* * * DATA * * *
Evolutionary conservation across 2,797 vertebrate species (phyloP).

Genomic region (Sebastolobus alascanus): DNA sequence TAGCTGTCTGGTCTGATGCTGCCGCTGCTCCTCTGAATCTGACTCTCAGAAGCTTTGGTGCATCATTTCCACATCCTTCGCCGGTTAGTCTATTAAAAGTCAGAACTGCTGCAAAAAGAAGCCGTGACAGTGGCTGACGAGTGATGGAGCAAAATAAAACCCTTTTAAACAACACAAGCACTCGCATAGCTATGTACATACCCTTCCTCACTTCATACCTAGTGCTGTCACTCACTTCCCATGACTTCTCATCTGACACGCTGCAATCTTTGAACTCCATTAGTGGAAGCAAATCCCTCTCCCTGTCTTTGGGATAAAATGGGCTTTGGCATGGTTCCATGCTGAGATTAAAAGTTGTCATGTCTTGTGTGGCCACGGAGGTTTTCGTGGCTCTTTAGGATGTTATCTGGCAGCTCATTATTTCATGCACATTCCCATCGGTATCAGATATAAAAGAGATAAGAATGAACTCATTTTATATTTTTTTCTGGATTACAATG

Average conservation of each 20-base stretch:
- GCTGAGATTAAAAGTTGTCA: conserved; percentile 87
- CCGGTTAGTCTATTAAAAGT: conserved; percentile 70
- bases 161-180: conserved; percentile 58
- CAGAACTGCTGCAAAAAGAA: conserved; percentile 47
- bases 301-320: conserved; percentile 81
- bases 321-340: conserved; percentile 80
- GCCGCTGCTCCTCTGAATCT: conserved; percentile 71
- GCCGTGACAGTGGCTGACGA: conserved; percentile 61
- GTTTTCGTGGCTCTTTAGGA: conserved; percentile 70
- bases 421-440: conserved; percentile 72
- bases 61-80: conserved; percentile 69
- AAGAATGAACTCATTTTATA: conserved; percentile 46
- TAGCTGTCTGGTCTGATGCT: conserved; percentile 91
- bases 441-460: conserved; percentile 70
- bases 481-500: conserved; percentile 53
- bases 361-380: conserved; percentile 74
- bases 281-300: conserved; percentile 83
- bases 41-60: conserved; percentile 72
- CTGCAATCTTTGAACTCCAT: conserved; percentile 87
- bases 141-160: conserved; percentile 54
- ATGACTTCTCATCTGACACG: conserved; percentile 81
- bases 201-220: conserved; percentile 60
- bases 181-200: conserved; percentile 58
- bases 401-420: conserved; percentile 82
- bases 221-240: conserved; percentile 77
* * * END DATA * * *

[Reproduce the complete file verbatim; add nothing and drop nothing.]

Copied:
Evolutionary conservation across 2,797 vertebrate species (phyloP).

Genomic region (Sebastolobus alascanus): DNA sequence TAGCTGTCTGGTCTGATGCTGCCGCTGCTCCTCTGAATCTGACTCTCAGAAGCTTTGGTGCATCATTTCCACATCCTTCGCCGGTTAGTCTATTAAAAGTCAGAACTGCTGCAAAAAGAAGCCGTGACAGTGGCTGACGAGTGATGGAGCAAAATAAAACCCTTTTAAACAACACAAGCACTCGCATAGCTATGTACATACCCTTCCTCACTTCATACCTAGTGCTGTCACTCACTTCCCATGACTTCTCATCTGACACGCTGCAATCTTTGAACTCCATTAGTGGAAGCAAATCCCTCTCCCTGTCTTTGGGATAAAATGGGCTTTGGCATGGTTCCATGCTGAGATTAAAAGTTGTCATGTCTTGTGTGGCCACGGAGGTTTTCGTGGCTCTTTAGGATGTTATCTGGCAGCTCATTATTTCATGCACATTCCCATCGGTATCAGATATAAAAGAGATAAGAATGAACTCATTTTATATTTTTTTCTGGATTACAATG

Average conservation of each 20-base stretch:
- GCTGAGATTAAAAGTTGTCA: conserved; percentile 87
- CCGGTTAGTCTATTAAAAGT: conserved; percentile 70
- bases 161-180: conserved; percentile 58
- CAGAACTGCTGCAAAAAGAA: conserved; percentile 47
- bases 301-320: conserved; percentile 81
- bases 321-340: conserved; percentile 80
- GCCGCTGCTCCTCTGAATCT: conserved; percentile 71
- GCCGTGACAGTGGCTGACGA: conserved; percentile 61
- GTTTTCGTGGCTCTTTAGGA: conserved; percentile 70
- bases 421-440: conserved; percentile 72
- bases 61-80: conserved; percentile 69
- AAGAATGAACTCATTTTATA: conserved; percentile 46
- TAGCTGTCTGGTCTGATGCT: conserved; percentile 91
- bases 441-460: conserved; percentile 70
- bases 481-500: conserved; percentile 53
- bases 361-380: conserved; percentile 74
- bases 281-300: conserved; percentile 83
- bases 41-60: conserved; percentile 72
- CTGCAATCTTTGAACTCCAT: conserved; percentile 87
- bases 141-160: conserved; percentile 54
- ATGACTTCTCATCTGACACG: conserved; percentile 81
- bases 201-220: conserved; percentile 60
- bases 181-200: conserved; percentile 58
- bases 401-420: conserved; percentile 82
- bases 221-240: conserved; percentile 77